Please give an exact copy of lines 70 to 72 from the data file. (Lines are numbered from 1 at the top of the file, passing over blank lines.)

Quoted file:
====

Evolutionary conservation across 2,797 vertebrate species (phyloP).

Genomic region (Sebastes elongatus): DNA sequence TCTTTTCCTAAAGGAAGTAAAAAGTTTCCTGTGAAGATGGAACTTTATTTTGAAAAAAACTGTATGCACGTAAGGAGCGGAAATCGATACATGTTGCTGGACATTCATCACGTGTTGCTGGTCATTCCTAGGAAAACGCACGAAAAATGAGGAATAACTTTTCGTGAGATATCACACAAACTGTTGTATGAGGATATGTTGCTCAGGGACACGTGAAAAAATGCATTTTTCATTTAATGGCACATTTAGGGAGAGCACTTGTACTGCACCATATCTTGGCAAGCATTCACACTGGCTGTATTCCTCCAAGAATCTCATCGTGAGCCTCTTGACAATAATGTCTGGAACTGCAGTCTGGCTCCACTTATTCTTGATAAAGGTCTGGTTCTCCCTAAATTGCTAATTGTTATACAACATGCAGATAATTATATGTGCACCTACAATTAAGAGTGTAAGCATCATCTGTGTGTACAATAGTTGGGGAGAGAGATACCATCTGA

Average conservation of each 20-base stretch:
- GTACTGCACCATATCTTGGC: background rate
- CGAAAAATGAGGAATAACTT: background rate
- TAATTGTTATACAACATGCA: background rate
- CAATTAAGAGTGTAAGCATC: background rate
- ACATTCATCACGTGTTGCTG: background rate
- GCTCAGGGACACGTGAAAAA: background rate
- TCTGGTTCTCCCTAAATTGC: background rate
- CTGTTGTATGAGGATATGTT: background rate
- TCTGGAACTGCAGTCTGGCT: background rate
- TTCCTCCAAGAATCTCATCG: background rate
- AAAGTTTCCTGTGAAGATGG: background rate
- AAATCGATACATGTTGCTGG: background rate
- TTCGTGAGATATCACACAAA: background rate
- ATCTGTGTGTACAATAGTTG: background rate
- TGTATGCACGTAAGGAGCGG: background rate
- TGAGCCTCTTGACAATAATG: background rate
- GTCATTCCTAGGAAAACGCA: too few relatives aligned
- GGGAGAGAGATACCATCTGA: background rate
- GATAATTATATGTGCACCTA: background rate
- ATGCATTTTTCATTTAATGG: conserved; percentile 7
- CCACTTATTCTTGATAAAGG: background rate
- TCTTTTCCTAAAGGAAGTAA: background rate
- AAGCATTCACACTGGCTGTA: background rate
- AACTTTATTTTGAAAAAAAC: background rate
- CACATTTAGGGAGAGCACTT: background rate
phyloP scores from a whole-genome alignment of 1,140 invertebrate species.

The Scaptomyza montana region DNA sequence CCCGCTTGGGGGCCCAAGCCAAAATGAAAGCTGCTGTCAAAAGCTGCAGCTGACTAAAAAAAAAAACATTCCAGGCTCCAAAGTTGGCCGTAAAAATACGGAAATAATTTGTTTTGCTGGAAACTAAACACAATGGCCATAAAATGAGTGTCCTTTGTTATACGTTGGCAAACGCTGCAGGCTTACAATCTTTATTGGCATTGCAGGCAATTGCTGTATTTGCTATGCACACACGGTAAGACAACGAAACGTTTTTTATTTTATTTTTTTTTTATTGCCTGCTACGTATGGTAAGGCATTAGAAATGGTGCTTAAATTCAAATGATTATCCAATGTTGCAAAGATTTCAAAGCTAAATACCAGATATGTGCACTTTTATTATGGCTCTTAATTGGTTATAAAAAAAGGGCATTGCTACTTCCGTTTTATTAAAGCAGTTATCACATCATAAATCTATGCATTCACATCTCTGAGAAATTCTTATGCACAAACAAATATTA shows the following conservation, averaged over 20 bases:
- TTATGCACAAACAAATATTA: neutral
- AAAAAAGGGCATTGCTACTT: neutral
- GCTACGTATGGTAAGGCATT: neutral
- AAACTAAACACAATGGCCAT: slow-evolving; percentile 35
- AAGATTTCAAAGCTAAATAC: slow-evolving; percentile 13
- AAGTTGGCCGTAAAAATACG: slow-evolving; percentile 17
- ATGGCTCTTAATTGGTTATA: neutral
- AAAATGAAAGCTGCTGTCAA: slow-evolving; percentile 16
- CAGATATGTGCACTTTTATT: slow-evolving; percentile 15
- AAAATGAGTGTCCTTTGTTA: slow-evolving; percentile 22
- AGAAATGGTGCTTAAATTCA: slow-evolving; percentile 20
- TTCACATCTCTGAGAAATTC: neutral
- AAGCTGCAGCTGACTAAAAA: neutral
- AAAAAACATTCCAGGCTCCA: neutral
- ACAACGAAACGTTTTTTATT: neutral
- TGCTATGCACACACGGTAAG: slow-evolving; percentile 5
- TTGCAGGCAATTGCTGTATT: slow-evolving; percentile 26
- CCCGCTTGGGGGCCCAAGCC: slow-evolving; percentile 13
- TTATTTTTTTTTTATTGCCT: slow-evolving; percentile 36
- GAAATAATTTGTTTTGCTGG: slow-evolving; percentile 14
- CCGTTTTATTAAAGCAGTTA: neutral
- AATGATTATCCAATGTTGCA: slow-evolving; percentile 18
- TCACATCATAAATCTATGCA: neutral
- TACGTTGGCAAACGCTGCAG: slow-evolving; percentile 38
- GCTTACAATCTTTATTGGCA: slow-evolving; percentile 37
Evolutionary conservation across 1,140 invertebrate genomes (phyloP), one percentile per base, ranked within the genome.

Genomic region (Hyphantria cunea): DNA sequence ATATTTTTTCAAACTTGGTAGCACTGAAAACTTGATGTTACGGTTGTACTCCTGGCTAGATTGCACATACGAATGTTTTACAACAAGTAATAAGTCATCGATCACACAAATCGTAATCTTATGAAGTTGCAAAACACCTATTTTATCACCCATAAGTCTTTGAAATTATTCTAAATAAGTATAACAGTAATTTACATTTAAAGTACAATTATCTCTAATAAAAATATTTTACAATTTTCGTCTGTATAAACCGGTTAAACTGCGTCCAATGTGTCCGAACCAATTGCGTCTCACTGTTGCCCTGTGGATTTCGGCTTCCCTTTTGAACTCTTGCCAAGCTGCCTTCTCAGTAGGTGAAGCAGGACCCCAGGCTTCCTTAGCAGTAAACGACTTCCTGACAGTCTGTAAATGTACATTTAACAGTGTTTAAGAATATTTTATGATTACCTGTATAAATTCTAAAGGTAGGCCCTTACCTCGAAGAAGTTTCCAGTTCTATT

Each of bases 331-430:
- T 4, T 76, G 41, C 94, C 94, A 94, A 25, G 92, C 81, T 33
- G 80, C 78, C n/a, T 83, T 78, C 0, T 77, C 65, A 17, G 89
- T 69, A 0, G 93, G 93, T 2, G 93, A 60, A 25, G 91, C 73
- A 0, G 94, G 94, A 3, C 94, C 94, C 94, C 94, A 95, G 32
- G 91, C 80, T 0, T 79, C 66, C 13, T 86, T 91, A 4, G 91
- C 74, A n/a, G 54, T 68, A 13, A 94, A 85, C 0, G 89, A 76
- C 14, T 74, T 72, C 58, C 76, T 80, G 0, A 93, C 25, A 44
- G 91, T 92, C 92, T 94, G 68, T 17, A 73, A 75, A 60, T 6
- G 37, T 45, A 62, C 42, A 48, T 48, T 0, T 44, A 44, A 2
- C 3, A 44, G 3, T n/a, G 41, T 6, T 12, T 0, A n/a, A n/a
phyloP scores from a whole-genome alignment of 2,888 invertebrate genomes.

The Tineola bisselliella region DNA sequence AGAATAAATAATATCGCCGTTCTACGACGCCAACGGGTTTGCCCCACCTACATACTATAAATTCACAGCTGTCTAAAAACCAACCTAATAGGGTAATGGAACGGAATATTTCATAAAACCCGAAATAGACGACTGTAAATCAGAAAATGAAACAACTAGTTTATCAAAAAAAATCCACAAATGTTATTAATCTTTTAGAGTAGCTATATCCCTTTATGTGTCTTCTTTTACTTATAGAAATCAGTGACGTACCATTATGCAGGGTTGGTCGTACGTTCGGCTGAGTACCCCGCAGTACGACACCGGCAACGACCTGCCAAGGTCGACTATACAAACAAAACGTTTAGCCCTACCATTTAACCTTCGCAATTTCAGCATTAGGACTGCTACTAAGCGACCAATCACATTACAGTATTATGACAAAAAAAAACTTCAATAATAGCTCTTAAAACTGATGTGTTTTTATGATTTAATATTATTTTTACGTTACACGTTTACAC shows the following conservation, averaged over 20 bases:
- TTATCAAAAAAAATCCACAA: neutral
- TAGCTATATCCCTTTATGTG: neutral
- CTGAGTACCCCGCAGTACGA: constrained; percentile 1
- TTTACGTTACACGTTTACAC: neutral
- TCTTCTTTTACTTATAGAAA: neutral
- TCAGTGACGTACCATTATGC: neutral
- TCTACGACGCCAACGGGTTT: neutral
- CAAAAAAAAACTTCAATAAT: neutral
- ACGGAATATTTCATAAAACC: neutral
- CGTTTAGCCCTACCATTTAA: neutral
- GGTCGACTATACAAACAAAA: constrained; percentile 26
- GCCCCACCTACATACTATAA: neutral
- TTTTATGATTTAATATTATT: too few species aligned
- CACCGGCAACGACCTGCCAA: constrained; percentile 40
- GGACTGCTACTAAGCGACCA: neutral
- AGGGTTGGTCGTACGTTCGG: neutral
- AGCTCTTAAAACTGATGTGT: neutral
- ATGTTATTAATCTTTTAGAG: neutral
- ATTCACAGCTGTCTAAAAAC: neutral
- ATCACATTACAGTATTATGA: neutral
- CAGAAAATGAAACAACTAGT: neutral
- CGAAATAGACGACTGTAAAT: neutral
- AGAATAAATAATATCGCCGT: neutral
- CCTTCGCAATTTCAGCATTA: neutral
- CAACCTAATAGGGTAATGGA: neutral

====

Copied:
The Tineola bisselliella region DNA sequence AGAATAAATAATATCGCCGTTCTACGACGCCAACGGGTTTGCCCCACCTACATACTATAAATTCACAGCTGTCTAAAAACCAACCTAATAGGGTAATGGAACGGAATATTTCATAAAACCCGAAATAGACGACTGTAAATCAGAAAATGAAACAACTAGTTTATCAAAAAAAATCCACAAATGTTATTAATCTTTTAGAGTAGCTATATCCCTTTATGTGTCTTCTTTTACTTATAGAAATCAGTGACGTACCATTATGCAGGGTTGGTCGTACGTTCGGCTGAGTACCCCGCAGTACGACACCGGCAACGACCTGCCAAGGTCGACTATACAAACAAAACGTTTAGCCCTACCATTTAACCTTCGCAATTTCAGCATTAGGACTGCTACTAAGCGACCAATCACATTACAGTATTATGACAAAAAAAAACTTCAATAATAGCTCTTAAAACTGATGTGTTTTTATGATTTAATATTATTTTTACGTTACACGTTTACAC shows the following conservation, averaged over 20 bases:
- TTATCAAAAAAAATCCACAA: neutral
- TAGCTATATCCCTTTATGTG: neutral